Mike Ashley has refused his summons to parliament, accusing the MPs that have been investigating Sports Direct of ‘showboating’.
Following an investigation by The Guardian, it emerged that staff at the Sports Direct Shirebrook warehouse were effectively earning below minimum wage. Since then Ashley, owner and founder of Sports Direct, has consistently reiterated an invitation to MPs to inspect the site, along with “all forms of media”.
He was accused of trying to “avoid public scrutiny” by the Chairman of the Business, Innovation and Skills Committee, Iain Wright MP. Ashley was summoned to appear before parliament on 7 June, but he has officially refused.
“I do not pretend to get everything right all of the time, but I am not willing to stand idle while this company is subjected to public vilification which is against the best interests of everybody who works at Sports Direct,” said Ashley, in an uncharacteristically long statement.
“My current intention is that I will not attend Westminster on June 7 as I believe the proposal by Iain Wright (whom I have offered to meet in Shirebrook) is an abuse of the parliamentary process.”
It is true that holding someone in contempt of parliament is an action not carried out by the government since 1666, and when Ashley was threatened with such an outcome spectators were unsure exactly what it would entail.
At the same time, Ashley has long been infamous for refusing to show his face around legal proceedings to do with Sports Direct. In 2015 when asked to appear before the Scottish Affairs Select Committee he instead sent his chairman, who failed to provide satisfactory answers when questioned about Sports Direct’s business practices.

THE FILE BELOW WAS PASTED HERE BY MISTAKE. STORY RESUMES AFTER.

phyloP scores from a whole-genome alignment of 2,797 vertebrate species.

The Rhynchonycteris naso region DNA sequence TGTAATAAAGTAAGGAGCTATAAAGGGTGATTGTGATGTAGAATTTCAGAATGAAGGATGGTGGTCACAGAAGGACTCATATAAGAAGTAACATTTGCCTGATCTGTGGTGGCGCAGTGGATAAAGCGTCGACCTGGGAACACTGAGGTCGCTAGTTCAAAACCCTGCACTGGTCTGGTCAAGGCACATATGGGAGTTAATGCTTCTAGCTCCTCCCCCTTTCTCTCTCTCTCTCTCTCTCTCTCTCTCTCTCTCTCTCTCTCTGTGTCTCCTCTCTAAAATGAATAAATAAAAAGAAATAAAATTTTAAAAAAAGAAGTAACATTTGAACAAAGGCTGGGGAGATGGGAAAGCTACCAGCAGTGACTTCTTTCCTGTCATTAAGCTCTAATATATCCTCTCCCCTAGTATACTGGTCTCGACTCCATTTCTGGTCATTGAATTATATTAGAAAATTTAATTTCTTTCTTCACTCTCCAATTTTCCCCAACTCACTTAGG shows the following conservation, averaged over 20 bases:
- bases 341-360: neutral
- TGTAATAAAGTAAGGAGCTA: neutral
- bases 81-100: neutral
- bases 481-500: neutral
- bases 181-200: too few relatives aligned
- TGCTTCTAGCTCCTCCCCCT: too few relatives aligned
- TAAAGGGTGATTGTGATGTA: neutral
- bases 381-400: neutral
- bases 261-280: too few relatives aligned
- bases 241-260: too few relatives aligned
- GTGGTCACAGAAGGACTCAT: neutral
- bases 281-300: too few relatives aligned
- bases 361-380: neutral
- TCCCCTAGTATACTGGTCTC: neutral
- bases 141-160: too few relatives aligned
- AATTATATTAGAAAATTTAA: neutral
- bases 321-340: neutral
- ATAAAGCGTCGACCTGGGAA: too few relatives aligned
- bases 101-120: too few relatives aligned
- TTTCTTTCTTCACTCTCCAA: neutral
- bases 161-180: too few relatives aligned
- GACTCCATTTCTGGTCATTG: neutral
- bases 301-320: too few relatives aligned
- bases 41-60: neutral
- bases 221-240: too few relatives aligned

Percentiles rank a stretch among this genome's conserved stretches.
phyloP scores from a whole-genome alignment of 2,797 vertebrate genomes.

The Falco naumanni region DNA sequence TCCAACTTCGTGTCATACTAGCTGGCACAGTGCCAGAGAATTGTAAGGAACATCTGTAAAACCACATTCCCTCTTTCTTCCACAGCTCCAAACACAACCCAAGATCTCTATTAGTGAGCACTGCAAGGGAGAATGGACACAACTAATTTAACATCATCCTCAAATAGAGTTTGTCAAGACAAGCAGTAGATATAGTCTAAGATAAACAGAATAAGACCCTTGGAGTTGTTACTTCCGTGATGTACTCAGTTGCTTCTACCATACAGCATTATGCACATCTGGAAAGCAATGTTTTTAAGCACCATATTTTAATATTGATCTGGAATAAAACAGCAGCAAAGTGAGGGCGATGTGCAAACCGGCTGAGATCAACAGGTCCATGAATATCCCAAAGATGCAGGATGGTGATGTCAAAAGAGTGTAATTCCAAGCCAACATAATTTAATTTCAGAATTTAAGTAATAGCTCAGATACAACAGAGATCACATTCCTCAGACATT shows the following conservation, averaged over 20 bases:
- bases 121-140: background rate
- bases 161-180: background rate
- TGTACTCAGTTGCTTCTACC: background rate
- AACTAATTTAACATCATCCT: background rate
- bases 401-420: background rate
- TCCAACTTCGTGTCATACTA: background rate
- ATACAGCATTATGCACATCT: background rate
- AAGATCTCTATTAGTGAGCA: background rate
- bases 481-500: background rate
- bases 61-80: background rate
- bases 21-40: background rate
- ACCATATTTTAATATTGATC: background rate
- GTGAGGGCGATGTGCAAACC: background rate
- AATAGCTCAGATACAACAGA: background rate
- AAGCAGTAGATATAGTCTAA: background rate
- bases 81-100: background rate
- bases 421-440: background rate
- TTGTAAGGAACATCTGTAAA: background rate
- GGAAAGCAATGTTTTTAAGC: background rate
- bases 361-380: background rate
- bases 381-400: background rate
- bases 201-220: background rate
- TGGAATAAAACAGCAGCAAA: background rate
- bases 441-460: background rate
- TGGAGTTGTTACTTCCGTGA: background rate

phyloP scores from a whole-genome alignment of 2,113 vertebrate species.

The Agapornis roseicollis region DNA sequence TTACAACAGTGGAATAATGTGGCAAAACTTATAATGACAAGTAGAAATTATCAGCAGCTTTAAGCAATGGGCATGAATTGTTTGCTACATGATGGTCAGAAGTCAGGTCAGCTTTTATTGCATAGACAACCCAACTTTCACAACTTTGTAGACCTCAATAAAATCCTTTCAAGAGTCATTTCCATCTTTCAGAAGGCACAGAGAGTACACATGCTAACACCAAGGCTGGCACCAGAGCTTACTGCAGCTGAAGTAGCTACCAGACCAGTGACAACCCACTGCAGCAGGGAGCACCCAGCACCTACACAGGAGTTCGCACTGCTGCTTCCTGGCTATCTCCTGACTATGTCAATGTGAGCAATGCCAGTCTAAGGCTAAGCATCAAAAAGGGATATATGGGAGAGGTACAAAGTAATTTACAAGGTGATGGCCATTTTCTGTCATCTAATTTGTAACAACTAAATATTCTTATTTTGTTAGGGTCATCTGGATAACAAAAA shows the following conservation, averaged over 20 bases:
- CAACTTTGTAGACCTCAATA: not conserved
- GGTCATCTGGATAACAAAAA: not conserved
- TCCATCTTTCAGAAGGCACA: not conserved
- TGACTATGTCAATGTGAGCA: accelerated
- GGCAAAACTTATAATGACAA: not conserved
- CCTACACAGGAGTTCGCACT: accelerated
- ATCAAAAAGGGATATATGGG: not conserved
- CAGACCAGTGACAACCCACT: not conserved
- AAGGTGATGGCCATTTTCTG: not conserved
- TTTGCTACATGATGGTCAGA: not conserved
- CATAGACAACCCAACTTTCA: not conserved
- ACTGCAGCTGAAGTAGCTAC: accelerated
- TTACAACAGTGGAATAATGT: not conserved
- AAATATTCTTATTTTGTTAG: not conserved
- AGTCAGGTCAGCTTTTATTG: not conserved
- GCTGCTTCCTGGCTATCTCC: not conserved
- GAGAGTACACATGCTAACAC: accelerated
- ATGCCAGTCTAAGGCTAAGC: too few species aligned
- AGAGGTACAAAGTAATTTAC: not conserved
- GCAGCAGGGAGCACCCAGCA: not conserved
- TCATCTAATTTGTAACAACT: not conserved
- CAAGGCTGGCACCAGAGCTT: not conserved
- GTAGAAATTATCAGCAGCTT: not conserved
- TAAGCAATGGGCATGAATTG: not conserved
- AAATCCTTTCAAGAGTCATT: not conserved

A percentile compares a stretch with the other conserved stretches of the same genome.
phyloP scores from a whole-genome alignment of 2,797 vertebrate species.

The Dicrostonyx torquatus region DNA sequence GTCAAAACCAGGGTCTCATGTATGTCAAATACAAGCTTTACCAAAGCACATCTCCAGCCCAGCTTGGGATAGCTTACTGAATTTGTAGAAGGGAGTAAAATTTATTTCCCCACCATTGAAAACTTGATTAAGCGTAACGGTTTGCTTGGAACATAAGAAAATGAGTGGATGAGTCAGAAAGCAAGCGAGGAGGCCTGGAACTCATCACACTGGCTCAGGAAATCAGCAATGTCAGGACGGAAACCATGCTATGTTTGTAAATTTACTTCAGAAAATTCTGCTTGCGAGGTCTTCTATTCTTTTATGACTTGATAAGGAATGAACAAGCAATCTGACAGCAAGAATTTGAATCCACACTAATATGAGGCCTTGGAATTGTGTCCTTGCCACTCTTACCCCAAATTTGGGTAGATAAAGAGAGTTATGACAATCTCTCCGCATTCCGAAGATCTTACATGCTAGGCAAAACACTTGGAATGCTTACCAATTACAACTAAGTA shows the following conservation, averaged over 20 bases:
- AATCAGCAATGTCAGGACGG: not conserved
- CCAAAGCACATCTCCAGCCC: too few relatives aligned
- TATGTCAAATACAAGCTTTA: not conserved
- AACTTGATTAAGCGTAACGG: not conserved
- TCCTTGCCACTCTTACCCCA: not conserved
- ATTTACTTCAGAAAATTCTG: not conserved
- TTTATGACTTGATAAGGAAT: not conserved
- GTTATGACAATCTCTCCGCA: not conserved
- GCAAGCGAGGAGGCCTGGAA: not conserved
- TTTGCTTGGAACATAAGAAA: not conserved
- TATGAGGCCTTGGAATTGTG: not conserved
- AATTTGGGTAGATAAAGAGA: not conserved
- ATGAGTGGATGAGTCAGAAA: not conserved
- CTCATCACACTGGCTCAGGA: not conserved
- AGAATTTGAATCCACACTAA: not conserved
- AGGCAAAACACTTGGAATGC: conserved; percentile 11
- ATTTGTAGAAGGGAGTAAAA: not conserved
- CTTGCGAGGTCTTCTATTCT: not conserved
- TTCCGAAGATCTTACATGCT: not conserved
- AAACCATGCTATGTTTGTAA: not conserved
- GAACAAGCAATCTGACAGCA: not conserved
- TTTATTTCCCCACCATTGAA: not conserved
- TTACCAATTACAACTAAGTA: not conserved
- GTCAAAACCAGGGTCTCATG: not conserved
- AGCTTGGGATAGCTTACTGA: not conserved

“They clearly don’t care about the people at Sports Direct, “Ashley continued. “In my opinion, they are actually a joke. They don’t care about people, they care about the business of politics.”
Soon after The Guardian published its findings, Ashley vowed to investigate and improve conditions himself. He insisted that no workers at the Shirebrook warehouse has zero hours contracts, and that the bottlenecks resulting from security searches, which forced workers to stay after their shifts ended for no additional pay, had been fixed.
“With the new phase of the warehouse opening up, the exits in the building are something like ten times the size they were before.
You can now process people in literally a couple of minutes.”
In the face of an increasingly impatient committee it remains to be seen whether Ashley’s solutions will be taken as adequate, given his determination not to answer for his business’s misconduct in a legal setting.